Playing vital roles in cellular physiology, protein kinases have turned out to be major drug targets implicated in many types of diseases such as cancer, diabetes, neurodegeneration, and inflammation . The majority of small-molecule kinase inhibitors approved clinically or those in the drug discovery pipeline are characterized as type I or type II inhibitors that target the ATP-binding pocket of kinases. Highly conserved ATP pockets show significant structural similarity, resulting in inhibition of selectivity challenges.
Unique allosteric kinase inhibitors target allosteric pockets of kinases rather than their ATP site. They are classified according to their binding site: type III inhibitors bind to the active kinase conformation in a pocket adjacent to the ATP site, whereas type IV inhibitors entirely bind away from the ATP site . Although type III and IV inhibitors would potentially face fewer issues with potency and/or selectivity than ATP-competitive kinase inhibitors, they remain far less common. Only two of the FDA-approved kinase inhibitors (trametinib and cobimetinib) would be considered type III, and no inhibitors that bind to the kinase catalytic domain would be considered type IV [1-3].
Potential allosteric enzyme inhibitors and modulators were selected for the Life Chemicals proprietary Screening Set of almost 1,000 novel drug-like screening compounds.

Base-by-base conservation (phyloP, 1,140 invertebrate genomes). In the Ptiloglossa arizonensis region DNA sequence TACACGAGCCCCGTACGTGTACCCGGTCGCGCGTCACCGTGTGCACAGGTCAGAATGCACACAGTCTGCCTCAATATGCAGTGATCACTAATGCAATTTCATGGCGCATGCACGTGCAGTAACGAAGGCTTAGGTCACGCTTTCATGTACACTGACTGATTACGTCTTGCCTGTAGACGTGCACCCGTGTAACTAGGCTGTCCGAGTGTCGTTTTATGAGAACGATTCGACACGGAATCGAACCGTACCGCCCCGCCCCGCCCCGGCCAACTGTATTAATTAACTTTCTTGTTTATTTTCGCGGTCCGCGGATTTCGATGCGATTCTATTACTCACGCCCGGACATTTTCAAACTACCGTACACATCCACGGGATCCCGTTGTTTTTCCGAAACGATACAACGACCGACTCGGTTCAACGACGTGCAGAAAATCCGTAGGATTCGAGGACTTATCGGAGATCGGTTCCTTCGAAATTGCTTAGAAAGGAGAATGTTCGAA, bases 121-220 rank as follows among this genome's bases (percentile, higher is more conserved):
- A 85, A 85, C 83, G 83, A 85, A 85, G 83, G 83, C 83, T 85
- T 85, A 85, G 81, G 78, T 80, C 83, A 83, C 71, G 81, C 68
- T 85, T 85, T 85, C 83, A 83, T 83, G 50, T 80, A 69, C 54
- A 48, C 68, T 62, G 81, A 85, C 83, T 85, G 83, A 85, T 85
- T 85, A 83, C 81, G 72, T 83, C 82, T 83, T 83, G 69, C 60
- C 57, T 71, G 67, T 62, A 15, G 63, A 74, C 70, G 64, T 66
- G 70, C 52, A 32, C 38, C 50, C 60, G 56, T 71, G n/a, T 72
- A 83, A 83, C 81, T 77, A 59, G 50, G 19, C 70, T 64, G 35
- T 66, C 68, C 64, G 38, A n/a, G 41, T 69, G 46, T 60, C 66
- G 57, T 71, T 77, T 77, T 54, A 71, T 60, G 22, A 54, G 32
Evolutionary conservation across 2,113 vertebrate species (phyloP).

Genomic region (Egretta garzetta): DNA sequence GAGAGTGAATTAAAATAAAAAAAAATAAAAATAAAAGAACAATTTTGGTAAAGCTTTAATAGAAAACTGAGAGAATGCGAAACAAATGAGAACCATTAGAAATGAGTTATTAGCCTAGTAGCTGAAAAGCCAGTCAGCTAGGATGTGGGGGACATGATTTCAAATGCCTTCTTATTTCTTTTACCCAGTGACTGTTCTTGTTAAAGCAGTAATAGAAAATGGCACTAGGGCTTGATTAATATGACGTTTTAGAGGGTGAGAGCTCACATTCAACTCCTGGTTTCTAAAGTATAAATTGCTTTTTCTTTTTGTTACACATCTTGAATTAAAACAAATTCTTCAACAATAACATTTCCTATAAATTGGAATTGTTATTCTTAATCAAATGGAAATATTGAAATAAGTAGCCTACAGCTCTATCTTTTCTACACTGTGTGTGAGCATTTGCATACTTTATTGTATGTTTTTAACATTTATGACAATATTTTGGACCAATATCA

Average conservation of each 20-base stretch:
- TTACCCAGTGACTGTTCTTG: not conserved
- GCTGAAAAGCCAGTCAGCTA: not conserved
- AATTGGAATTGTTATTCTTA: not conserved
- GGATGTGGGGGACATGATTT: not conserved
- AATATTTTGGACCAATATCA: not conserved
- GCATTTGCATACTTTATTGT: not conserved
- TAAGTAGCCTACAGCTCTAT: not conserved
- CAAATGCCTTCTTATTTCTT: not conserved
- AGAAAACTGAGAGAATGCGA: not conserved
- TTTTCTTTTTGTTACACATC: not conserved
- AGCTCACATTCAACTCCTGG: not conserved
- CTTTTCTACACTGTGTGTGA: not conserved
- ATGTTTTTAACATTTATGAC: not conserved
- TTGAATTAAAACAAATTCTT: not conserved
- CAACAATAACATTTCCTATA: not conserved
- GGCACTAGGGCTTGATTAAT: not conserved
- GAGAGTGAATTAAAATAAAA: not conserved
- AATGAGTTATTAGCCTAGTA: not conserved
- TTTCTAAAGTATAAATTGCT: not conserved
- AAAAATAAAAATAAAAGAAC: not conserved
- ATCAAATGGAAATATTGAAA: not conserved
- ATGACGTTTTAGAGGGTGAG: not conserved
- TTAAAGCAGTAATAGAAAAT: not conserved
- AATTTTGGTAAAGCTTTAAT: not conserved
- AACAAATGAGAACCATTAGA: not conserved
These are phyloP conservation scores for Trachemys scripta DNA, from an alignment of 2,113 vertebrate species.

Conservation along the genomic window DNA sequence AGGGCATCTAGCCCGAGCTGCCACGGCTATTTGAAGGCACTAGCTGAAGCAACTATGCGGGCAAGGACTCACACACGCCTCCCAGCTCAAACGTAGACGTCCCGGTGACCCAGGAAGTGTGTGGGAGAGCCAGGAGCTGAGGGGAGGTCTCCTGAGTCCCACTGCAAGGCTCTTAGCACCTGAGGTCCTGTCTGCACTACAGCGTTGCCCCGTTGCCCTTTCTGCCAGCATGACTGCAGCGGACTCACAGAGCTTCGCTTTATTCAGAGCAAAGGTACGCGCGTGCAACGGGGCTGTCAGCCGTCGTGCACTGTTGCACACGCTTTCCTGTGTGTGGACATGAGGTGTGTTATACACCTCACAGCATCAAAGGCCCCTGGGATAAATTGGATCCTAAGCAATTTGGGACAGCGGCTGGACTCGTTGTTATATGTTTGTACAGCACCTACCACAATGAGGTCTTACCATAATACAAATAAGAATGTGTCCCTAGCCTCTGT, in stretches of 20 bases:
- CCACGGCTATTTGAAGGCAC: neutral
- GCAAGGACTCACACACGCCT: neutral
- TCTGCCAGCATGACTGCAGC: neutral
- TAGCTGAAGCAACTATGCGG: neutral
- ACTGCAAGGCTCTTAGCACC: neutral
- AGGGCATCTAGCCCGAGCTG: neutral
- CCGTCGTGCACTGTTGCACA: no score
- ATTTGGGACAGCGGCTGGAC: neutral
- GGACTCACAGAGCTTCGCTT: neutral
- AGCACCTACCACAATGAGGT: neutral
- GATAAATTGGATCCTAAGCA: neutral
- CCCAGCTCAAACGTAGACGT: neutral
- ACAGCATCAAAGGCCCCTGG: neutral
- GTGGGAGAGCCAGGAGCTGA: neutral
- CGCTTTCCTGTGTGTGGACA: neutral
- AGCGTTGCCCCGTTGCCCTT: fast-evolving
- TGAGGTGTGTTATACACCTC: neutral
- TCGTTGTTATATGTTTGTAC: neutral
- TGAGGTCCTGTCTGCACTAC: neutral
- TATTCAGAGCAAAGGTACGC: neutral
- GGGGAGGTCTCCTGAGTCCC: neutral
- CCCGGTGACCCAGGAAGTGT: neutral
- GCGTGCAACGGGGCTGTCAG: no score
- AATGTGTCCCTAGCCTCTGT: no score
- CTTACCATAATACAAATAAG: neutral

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Figure 1. Types of allosteric kinase inhibitors according to 
Based on published data [1-5], four types of possible allosteric kinase sites were determined:
- Myristoyl pocket
- Inhibitor binding mode that occupies part of allosteric binding pocket adjacent to the ATP-site
- PIF-pocket (regulatory site targeted)
- Pocket type I1/2 relatively allosteric regulators of kinases
All available PDB structures with kinase allosteric inhibitors and other open databases were analyzed. The Life Chemicals HTS Compound Collection was searched for allosteric inhibitor analogs that may bind to one of the kinase allosteric sites. The PAINS filter and our in-house developed toxicophore and undesired functionalities filters were also applied to the selection of potential small-molecule kinase inhibitors. The screening set has been evaluated to exclude simple reagents and trivial chemotypes. Around 1,000 potential not-ATP competitive kinase inhibitors were selected.
Figure 2. Potential allosteric binding sites in kinases according to 
- Roskoski R Jr. Classification of small molecule protein kinase inhibitors based upon the structures of their drug-enzyme complexes. Pharmacol. Res. 2016;103:26–48.
- Yueh C, Rettenmaier J, Xia B, et al. Kinase Atlas: Druggability Analysis of Potential Allosteric Sites in Kinases. J Med Chem. 2019;62(14):6512-6524.
- Dong J, Lu W, Pan X, Su P, Shi Y, Wang J, Zhang J. Discovery of novel Bcr-Abl inhibitors targeting myristoyl pocket and ATP site. Bioorg Med Chem. 2014;22(24):6876-84.
- Xu X, Chen Y, Fu Q, Ni D, Zhang J, Li X, Lu S. The chemical diversity and structure-based discovery of allosteric modulators for the PIF-pocket of protein kinase PDK1. J Enzyme Inhib Med Chem. 2019 Dec;34(1):361-374.
- Wu P., Clausen M. H., Nielsen T. E. Allosteric small-molecule kinase inhibitors. Pharmacol. Ther. 2015;156:59–68.
- Xiaoyun Lu, Jeff B. Smaill, Ke Ding. New Promise and Opportunities for Allosteric Kinase Inhibitors. Angew. Chem. Int. Ed.2020,59, 13764–13776. doi.org/10.1002/anie.20191452